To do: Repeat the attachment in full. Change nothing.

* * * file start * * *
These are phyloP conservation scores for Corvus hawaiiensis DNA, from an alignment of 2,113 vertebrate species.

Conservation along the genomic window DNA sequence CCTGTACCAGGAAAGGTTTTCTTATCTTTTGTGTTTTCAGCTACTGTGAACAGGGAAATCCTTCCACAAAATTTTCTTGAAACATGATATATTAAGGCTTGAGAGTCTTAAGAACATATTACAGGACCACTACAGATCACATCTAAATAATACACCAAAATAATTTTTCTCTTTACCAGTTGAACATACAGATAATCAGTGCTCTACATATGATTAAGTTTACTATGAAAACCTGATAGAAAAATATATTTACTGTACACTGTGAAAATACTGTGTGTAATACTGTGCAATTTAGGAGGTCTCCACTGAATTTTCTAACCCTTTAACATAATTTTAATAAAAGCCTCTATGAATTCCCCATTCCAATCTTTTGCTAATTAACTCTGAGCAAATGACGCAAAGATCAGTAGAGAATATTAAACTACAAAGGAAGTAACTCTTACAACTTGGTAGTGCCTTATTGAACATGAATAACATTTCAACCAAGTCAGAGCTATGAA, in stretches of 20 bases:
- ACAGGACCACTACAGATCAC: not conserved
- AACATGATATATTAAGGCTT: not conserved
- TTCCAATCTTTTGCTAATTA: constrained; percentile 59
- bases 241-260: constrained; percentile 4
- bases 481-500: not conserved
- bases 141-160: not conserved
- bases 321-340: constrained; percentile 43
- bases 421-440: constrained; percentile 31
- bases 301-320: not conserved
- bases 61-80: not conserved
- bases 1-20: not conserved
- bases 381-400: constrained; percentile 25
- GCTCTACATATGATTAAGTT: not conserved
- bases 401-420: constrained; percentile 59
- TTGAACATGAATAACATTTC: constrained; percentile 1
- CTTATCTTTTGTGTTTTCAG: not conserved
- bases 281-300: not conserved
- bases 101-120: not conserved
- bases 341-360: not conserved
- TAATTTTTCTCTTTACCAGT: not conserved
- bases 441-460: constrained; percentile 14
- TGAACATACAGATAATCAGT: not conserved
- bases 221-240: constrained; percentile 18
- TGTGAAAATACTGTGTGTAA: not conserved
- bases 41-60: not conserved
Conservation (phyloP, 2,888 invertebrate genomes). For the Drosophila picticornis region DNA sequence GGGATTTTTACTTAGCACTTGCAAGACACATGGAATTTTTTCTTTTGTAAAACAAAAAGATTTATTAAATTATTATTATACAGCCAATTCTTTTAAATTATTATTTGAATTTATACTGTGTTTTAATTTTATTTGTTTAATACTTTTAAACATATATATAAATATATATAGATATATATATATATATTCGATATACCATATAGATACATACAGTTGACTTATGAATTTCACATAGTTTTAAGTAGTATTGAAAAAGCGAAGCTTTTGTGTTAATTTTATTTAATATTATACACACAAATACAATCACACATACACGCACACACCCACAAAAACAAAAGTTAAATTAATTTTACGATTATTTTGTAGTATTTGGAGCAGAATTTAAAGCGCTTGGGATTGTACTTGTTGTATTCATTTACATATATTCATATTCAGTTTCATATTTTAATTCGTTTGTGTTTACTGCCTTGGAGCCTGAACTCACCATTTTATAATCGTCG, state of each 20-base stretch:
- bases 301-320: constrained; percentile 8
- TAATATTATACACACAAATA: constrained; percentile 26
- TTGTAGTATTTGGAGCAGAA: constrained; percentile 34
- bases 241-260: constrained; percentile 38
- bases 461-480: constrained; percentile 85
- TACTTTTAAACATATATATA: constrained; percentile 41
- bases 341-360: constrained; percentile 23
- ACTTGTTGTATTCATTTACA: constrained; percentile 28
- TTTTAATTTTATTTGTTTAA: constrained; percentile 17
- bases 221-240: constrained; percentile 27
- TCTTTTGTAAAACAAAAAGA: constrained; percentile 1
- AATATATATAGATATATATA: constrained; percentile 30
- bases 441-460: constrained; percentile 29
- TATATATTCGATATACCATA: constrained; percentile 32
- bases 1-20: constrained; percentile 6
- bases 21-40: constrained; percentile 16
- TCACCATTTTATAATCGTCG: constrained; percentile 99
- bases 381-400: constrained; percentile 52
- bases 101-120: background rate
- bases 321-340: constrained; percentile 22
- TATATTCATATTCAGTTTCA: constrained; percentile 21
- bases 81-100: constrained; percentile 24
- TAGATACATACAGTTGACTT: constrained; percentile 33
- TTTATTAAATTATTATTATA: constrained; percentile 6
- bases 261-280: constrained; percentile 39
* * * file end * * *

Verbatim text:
These are phyloP conservation scores for Corvus hawaiiensis DNA, from an alignment of 2,113 vertebrate species.

Conservation along the genomic window DNA sequence CCTGTACCAGGAAAGGTTTTCTTATCTTTTGTGTTTTCAGCTACTGTGAACAGGGAAATCCTTCCACAAAATTTTCTTGAAACATGATATATTAAGGCTTGAGAGTCTTAAGAACATATTACAGGACCACTACAGATCACATCTAAATAATACACCAAAATAATTTTTCTCTTTACCAGTTGAACATACAGATAATCAGTGCTCTACATATGATTAAGTTTACTATGAAAACCTGATAGAAAAATATATTTACTGTACACTGTGAAAATACTGTGTGTAATACTGTGCAATTTAGGAGGTCTCCACTGAATTTTCTAACCCTTTAACATAATTTTAATAAAAGCCTCTATGAATTCCCCATTCCAATCTTTTGCTAATTAACTCTGAGCAAATGACGCAAAGATCAGTAGAGAATATTAAACTACAAAGGAAGTAACTCTTACAACTTGGTAGTGCCTTATTGAACATGAATAACATTTCAACCAAGTCAGAGCTATGAA, in stretches of 20 bases:
- ACAGGACCACTACAGATCAC: not conserved
- AACATGATATATTAAGGCTT: not conserved
- TTCCAATCTTTTGCTAATTA: constrained; percentile 59
- bases 241-260: constrained; percentile 4
- bases 481-500: not conserved
- bases 141-160: not conserved
- bases 321-340: constrained; percentile 43
- bases 421-440: constrained; percentile 31
- bases 301-320: not conserved
- bases 61-80: not conserved
- bases 1-20: not conserved
- bases 381-400: constrained; percentile 25
- GCTCTACATATGATTAAGTT: not conserved
- bases 401-420: constrained; percentile 59
- TTGAACATGAATAACATTTC: constrained; percentile 1
- CTTATCTTTTGTGTTTTCAG: not conserved
- bases 281-300: not conserved
- bases 101-120: not conserved
- bases 341-360: not conserved
- TAATTTTTCTCTTTACCAGT: not conserved
- bases 441-460: constrained; percentile 14
- TGAACATACAGATAATCAGT: not conserved
- bases 221-240: constrained; percentile 18
- TGTGAAAATACTGTGTGTAA: not conserved
- bases 41-60: not conserved
Conservation (phyloP, 2,888 invertebrate genomes). For the Drosophila picticornis region DNA sequence GGGATTTTTACTTAGCACTTGCAAGACACATGGAATTTTTTCTTTTGTAAAACAAAAAGATTTATTAAATTATTATTATACAGCCAATTCTTTTAAATTATTATTTGAATTTATACTGTGTTTTAATTTTATTTGTTTAATACTTTTAAACATATATATAAATATATATAGATATATATATATATATTCGATATACCATATAGATACATACAGTTGACTTATGAATTTCACATAGTTTTAAGTAGTATTGAAAAAGCGAAGCTTTTGTGTTAATTTTATTTAATATTATACACACAAATACAATCACACATACACGCACACACCCACAAAAACAAAAGTTAAATTAATTTTACGATTATTTTGTAGTATTTGGAGCAGAATTTAAAGCGCTTGGGATTGTACTTGTTGTATTCATTTACATATATTCATATTCAGTTTCATATTTTAATTCGTTTGTGTTTACTGCCTTGGAGCCTGAACTCACCATTTTATAATCGTCG, state of each 20-base stretch:
- bases 301-320: constrained; percentile 8
- TAATATTATACACACAAATA: constrained; percentile 26
- TTGTAGTATTTGGAGCAGAA: constrained; percentile 34
- bases 241-260: constrained; percentile 38
- bases 461-480: constrained; percentile 85
- TACTTTTAAACATATATATA: constrained; percentile 41
- bases 341-360: constrained; percentile 23
- ACTTGTTGTATTCATTTACA: constrained; percentile 28
- TTTTAATTTTATTTGTTTAA: constrained; percentile 17
- bases 221-240: constrained; percentile 27
- TCTTTTGTAAAACAAAAAGA: constrained; percentile 1
- AATATATATAGATATATATA: constrained; percentile 30
- bases 441-460: constrained; percentile 29
- TATATATTCGATATACCATA: constrained; percentile 32
- bases 1-20: constrained; percentile 6
- bases 21-40: constrained; percentile 16
- TCACCATTTTATAATCGTCG: constrained; percentile 99
- bases 381-400: constrained; percentile 52
- bases 101-120: background rate
- bases 321-340: constrained; percentile 22
- TATATTCATATTCAGTTTCA: constrained; percentile 21
- bases 81-100: constrained; percentile 24
- TAGATACATACAGTTGACTT: constrained; percentile 33
- TTTATTAAATTATTATTATA: constrained; percentile 6
- bases 261-280: constrained; percentile 39